New York Post
May 25, 2006


How Much to Pay for New York's Finest?

The Post wrongfully states that, compared to suburban police departments, New York City police officer benefits are "substantially more generous" ("Righting the Rookie-Cop Ripoff," Editorial, May 22).

But we can't blame you for that misapprehension, because you are just repeating the city's propaganda.

In fact, the city used the "better benefits" argument to explain to the Public Employment Relations Board (PERB) how it could justify paying its officers less than police in surrounding communities.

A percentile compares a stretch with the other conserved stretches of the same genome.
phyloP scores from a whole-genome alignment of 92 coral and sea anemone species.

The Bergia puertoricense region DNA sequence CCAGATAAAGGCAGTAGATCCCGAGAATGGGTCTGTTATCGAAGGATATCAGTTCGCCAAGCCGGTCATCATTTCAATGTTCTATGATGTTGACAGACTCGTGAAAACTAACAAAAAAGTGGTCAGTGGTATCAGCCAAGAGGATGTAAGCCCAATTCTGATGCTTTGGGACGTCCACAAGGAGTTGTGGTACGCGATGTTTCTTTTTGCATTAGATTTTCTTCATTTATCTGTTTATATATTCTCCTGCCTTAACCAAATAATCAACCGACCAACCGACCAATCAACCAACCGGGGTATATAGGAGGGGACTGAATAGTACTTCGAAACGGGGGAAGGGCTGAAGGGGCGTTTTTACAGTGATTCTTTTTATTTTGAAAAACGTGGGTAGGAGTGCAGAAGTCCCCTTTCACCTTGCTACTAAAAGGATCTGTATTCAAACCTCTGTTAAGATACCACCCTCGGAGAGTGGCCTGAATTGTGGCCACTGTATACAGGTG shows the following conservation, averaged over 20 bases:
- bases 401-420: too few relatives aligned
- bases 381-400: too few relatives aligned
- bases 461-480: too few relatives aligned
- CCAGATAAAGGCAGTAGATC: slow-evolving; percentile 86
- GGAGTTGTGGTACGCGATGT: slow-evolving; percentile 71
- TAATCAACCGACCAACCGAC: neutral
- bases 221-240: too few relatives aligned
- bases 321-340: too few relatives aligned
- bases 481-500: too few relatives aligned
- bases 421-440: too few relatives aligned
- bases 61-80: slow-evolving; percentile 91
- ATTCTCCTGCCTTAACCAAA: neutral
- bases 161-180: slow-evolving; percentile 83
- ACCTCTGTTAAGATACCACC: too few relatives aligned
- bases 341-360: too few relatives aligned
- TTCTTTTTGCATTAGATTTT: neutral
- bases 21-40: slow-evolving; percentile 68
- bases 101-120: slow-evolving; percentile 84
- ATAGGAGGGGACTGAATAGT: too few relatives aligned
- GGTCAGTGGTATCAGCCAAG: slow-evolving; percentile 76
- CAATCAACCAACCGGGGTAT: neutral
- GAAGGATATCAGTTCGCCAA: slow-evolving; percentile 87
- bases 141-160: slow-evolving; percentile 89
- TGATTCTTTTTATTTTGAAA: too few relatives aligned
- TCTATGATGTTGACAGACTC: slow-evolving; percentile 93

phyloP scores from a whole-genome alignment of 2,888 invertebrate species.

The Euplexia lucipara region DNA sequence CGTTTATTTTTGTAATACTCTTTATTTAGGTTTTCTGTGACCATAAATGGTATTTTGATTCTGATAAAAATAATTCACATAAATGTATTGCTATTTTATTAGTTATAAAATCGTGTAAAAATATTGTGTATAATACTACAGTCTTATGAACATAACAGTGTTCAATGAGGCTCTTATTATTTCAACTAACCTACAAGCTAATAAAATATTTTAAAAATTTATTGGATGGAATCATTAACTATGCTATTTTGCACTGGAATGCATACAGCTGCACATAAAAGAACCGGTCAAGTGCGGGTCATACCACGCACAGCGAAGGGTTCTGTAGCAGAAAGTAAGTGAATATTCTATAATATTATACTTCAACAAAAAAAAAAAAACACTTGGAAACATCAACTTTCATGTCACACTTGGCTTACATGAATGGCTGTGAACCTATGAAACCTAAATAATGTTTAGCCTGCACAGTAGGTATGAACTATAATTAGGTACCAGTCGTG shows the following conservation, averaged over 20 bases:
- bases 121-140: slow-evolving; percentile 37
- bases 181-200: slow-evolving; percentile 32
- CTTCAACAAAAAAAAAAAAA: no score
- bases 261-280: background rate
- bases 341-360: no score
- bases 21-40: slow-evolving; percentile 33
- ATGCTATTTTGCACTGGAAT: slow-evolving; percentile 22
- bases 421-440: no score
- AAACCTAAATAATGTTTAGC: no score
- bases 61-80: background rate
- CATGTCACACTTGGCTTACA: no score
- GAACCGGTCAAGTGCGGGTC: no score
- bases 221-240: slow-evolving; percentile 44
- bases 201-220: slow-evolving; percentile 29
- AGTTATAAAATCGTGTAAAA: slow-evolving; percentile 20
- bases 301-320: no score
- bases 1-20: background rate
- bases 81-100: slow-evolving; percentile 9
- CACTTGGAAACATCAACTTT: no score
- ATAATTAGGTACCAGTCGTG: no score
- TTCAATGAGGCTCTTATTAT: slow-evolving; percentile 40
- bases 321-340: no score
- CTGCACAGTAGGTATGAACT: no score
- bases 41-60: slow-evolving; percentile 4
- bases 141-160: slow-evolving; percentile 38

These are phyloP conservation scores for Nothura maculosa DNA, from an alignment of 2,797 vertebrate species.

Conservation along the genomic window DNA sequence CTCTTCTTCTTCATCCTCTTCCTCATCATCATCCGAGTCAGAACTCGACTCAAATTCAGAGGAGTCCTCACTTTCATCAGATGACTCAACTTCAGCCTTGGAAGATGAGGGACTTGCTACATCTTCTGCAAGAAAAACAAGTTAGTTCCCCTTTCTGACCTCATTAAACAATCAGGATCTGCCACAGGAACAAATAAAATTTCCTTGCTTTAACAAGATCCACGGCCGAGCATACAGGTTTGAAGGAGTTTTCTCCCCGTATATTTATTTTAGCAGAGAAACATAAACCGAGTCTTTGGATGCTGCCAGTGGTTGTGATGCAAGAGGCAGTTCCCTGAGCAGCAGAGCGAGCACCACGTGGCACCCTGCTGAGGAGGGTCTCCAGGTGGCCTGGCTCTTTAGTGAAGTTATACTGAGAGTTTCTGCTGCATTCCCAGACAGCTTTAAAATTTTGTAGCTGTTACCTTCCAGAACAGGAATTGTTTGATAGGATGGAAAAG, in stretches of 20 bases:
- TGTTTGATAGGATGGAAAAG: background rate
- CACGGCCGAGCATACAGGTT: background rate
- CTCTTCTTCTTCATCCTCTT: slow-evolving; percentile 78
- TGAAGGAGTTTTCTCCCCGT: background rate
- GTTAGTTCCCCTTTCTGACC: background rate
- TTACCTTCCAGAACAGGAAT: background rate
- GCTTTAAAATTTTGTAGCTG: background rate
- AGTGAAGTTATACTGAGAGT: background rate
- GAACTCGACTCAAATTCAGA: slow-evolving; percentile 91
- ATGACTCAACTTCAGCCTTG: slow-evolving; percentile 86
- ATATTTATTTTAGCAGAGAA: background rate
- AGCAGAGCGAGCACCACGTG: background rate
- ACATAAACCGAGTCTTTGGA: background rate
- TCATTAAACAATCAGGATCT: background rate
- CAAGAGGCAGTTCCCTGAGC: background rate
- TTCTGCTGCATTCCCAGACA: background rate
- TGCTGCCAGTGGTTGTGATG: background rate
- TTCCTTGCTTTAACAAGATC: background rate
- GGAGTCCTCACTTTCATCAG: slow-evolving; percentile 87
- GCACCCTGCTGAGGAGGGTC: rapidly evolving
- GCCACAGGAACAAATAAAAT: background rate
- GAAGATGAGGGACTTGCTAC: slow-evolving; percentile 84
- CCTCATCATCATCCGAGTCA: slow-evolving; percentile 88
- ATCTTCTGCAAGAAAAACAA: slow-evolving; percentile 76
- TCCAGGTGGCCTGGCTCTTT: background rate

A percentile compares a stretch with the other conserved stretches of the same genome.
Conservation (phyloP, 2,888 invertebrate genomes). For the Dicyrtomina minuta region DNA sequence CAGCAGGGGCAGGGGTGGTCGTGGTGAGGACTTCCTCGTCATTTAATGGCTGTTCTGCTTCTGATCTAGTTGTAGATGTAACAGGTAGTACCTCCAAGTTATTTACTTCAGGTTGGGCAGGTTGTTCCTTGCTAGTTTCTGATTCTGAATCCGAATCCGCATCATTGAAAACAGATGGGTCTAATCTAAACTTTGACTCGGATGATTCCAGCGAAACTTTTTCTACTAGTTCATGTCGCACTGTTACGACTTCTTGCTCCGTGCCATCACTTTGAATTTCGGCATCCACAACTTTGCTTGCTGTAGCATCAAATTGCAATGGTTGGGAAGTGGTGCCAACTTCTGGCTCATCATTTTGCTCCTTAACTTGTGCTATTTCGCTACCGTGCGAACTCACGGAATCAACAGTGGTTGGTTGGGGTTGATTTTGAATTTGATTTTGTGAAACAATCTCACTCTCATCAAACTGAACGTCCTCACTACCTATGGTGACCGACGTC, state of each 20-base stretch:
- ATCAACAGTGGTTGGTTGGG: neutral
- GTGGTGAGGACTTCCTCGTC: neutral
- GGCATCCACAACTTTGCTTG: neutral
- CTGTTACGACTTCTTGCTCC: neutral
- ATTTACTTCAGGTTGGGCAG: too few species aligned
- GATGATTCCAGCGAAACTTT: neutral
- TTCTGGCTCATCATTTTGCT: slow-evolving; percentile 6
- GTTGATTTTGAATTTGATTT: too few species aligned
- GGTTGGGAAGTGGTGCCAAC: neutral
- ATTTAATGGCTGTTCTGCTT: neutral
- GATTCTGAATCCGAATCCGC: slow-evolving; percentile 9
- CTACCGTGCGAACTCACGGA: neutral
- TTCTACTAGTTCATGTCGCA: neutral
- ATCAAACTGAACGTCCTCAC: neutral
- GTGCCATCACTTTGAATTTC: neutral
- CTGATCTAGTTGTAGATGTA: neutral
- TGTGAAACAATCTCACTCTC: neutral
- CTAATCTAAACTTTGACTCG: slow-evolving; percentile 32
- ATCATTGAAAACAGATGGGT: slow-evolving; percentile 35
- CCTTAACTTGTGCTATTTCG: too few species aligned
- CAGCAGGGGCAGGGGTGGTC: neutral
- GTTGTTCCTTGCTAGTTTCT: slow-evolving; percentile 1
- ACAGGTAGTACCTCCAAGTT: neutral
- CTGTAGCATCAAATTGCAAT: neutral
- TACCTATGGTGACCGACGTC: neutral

But the PERB chairman was not persuaded that NYPD benefits "are so different from other communities and entities to which comparisons are made as to close the pay gap."

That same arbitrator stated that he believed the city's police officers should be among the highest-paid in the nation and that he would have ordered a 20 percent raise if he were empowered to do so.

Because the pay at every level of seniority is so much lower, especially at the top, than other local departments, the NYPD can't keep experienced, veteran police officers and can't attract enough new candidates for the job.

Close the pay gap and those problems will be solved.

Patrick J. Lynch
President Patrolmen's Benevolent Association, Manhattan